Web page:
Pros and Cons of artificial turf in sports construction

Pros and Cons of artificial turf in sports construction

Artificial grass is all the range these days, popping up across a wide range of sectors from hospital gardens, to shopping centres and home installation. But is it ideal as a surface for playing sports?

Astroturf, 3G and 4G sports pitches aren’t a new phenomenon, but how do they hold up against good old fashioned grass? We explore the pros and cons of artificial turf for sports construction.


Less maintenance

It goes without saying that artificial turf requires less maintenance than traditional turf: for one, it doesn’t grow! This means that it typically doesn’t have to be cut, watered, fertilised or weeded. It won’t die and is more likely to survive a harsh winter. This will save sports organisations hundreds on grounds keeping costs.


Artificial grass is essentially weatherproof! Short of a tornado coming along and ripping it up artificial turf can survive most weather conditions and remain the same whatever the weather. It’s not reliant on the sun and it won’t get muddy. It will stay the same thickness throughout the pitch reducing hazards caused by ground wear and tear.

Fair play

Artificial grass can allow groundskeepers more control of the pitch or field’s consistency. Each section of grass is manufactured the exact same as the last. Meaning, no areas will be uneven or differently textured which can alter the speed of a ball or the footing of a player; with artificial turf everyone is on a level playing field.

Less work, more play

As artificial turf wears better than natural grass more games can be played on an artificial pitch closer together, with minimal maintenance. Artificial grass can also be used sooner than natural pitches after rain leading to fewer delays and cancellations.

Advancements in safety

New artificial turf technology has developed a polypropylene surface which minimises the risk friction between skin and the playing surface. Research has shown that this kind of surface produces less friction than natural grass. It is also safer during rainy conditions as it cannot be ripped up and does not get muddy.


Reduced flexibility

On traditional pitches field lines are painted on and can be easily changed up to host different sports. However, with artificial turf the field lines are sown in to the fabric meaning it’s harder, more expensive and more time consuming to change them up. Potentially making artificial turf inefficient for multi-use venues.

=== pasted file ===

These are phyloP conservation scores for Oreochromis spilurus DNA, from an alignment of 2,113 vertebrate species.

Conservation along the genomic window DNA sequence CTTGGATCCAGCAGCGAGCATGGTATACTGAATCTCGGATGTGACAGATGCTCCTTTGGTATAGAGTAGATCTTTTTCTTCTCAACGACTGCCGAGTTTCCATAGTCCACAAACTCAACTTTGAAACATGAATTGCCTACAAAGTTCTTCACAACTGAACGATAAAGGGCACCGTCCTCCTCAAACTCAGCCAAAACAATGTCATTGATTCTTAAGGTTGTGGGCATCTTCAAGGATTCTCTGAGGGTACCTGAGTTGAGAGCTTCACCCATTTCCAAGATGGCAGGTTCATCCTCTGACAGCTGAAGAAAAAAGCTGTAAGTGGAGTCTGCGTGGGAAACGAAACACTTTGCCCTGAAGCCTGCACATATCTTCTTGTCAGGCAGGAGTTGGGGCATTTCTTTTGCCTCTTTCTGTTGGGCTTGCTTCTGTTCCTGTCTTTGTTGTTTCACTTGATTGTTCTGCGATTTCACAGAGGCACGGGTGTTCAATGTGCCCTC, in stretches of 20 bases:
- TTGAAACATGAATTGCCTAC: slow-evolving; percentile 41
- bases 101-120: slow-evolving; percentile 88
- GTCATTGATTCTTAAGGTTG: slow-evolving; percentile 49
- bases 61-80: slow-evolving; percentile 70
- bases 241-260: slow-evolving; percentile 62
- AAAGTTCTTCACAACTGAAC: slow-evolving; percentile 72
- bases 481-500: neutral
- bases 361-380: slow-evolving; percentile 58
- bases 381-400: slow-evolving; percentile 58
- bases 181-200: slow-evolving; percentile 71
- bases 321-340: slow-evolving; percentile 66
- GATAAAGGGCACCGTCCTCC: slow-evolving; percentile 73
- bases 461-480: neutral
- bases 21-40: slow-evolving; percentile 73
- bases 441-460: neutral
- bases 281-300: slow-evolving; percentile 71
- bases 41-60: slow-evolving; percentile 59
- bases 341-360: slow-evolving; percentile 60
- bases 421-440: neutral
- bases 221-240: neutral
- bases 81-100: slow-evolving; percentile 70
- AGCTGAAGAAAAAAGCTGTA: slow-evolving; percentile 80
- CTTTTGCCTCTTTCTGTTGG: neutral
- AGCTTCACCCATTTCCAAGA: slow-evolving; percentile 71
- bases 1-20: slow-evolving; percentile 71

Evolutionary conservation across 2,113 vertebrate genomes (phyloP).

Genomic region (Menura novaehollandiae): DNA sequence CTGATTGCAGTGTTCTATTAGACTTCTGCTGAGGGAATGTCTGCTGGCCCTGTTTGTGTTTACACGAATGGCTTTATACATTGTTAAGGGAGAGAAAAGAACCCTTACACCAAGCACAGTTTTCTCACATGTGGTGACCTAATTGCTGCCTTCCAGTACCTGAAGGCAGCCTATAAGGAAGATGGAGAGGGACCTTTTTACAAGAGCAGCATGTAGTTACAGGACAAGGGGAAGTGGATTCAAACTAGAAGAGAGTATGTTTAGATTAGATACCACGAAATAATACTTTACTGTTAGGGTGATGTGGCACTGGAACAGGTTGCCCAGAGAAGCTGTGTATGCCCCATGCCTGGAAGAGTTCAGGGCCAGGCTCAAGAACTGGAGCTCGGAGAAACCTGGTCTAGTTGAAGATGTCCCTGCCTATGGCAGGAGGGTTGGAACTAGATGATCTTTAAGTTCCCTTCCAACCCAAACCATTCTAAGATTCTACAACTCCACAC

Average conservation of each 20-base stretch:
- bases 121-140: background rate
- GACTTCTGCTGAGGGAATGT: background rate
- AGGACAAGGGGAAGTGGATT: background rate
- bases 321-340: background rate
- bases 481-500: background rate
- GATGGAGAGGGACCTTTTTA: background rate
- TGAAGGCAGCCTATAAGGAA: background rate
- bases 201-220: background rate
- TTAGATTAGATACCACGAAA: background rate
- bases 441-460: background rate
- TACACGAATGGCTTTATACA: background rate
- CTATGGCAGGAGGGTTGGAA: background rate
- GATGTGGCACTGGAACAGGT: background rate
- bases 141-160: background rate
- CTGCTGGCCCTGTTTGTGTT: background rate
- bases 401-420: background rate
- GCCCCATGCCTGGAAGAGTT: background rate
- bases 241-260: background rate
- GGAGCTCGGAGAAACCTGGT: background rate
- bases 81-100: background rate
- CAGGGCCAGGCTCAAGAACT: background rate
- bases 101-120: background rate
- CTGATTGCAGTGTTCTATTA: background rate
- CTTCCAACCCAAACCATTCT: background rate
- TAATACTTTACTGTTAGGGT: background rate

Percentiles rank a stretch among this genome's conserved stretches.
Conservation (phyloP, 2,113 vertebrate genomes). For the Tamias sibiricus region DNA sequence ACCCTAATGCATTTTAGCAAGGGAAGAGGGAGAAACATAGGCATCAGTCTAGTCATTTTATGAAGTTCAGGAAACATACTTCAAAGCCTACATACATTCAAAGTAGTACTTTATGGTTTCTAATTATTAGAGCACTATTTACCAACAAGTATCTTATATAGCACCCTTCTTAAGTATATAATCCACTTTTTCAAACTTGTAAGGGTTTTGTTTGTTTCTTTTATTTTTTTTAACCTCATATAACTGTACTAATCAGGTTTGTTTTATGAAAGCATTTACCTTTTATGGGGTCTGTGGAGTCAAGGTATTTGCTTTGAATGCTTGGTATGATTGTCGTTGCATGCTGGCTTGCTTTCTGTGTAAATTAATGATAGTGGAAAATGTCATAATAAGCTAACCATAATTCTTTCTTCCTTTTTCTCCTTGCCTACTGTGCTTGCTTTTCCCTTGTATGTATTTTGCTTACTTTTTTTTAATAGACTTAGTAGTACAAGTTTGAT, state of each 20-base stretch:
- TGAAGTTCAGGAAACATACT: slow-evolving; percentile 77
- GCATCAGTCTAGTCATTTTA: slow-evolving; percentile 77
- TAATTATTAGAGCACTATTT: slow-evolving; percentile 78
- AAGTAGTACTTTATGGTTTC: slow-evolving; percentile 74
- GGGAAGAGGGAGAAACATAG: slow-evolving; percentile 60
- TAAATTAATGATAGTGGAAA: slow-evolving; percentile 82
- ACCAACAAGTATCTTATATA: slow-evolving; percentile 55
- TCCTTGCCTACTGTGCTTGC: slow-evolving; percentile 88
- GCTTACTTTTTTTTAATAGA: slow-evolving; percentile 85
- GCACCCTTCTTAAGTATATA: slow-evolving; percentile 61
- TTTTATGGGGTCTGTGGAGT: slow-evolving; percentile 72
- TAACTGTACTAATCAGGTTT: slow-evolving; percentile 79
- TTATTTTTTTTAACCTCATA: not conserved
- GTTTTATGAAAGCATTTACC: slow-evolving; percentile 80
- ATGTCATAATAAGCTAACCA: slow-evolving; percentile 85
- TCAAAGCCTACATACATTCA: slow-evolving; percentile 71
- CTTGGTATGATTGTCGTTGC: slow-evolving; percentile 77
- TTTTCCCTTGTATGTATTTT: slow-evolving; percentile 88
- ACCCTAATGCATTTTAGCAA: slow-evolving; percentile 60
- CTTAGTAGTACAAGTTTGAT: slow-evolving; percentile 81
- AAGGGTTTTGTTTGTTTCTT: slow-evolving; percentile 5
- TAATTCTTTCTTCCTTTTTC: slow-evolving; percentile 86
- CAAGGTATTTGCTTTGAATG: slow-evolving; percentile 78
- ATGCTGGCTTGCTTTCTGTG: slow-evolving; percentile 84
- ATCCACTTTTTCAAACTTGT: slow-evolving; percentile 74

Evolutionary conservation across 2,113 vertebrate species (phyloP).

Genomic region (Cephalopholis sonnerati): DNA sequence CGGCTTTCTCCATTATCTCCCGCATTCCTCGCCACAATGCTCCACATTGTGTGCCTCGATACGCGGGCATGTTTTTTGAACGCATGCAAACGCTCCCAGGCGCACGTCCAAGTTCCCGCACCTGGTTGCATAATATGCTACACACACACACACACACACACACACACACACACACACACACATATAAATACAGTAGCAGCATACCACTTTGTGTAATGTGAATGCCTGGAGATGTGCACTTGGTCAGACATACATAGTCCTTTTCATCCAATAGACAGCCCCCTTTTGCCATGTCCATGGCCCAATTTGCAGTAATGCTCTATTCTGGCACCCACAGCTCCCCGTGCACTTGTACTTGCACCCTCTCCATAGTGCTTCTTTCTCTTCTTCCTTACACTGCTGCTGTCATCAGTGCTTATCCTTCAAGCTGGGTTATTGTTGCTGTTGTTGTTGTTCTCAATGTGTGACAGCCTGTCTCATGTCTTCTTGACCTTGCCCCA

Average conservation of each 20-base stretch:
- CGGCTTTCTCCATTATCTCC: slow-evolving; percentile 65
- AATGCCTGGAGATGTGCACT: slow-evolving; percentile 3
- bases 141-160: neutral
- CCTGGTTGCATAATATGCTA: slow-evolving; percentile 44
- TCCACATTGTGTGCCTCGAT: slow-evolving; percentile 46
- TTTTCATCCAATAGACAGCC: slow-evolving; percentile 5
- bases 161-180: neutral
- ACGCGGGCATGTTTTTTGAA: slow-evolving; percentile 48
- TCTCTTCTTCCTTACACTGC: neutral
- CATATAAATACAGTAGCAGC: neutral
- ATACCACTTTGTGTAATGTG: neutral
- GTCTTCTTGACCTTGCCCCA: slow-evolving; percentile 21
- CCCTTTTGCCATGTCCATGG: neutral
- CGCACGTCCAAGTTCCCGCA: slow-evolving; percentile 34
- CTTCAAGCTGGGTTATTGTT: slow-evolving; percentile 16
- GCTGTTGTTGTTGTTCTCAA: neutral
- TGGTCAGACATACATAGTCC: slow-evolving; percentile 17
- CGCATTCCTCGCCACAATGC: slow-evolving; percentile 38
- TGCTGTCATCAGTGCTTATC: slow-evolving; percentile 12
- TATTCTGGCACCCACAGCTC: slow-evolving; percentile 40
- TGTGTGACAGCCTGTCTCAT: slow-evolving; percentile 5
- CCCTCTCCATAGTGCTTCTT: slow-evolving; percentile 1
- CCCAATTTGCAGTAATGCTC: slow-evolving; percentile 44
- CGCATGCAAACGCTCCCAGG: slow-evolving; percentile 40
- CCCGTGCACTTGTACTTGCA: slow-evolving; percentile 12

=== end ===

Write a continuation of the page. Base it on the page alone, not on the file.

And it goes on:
Like watching paint dry

Though listed as a pro earlier, the evenness and material of an artificial surface can make for a boring game of sport for a spectator. The increased friction caused by natural grass impacts the speed at which an object moves across it. Artificial grass in games such as cricket or baseball could lead to easier catches with a slower moving ball, meaning less excitement for the crowd. In America, a study by the National Football League Players' Association showed that nearly 73 percent of players preferred playing on natural grass.

Increased heat

As fibres in artificial turf are made from either polypropylene or nylon they are characteristically heat absorbent. On particularly sunny days this could mean the field could be too hot to play on. Because of these heat-absorbent properties artificial turf needs to be watered down before being played on.

Is it really that safe?

Though pitches made from polypropylene can reduce friction other materials commonly used for artificial turf can cause more friction than natural grass leading to further risk of burns or abrasions. Similarly the head-absorbent properties of the fibres can lead to injury. Studies have been done to see if artificial turf leads to more impact-injuries as artificial pitches tend to be harder than natural ones. The outcomes of these studies are largely inconclusive, only reporting small margins either way.

Though artificial grass typically has a higher initial cost than natural turf it has a lower life cycle cost, potentially making it ideal for schools or charity funded applications.

The answer to whether you should or should not specify artificial turf really depends on the nature of your development and the needs of the client.

What do you think? Are you for or against artificial turf in sports construction?

Find out more about Sports Construction on our Sports Construction Hub.

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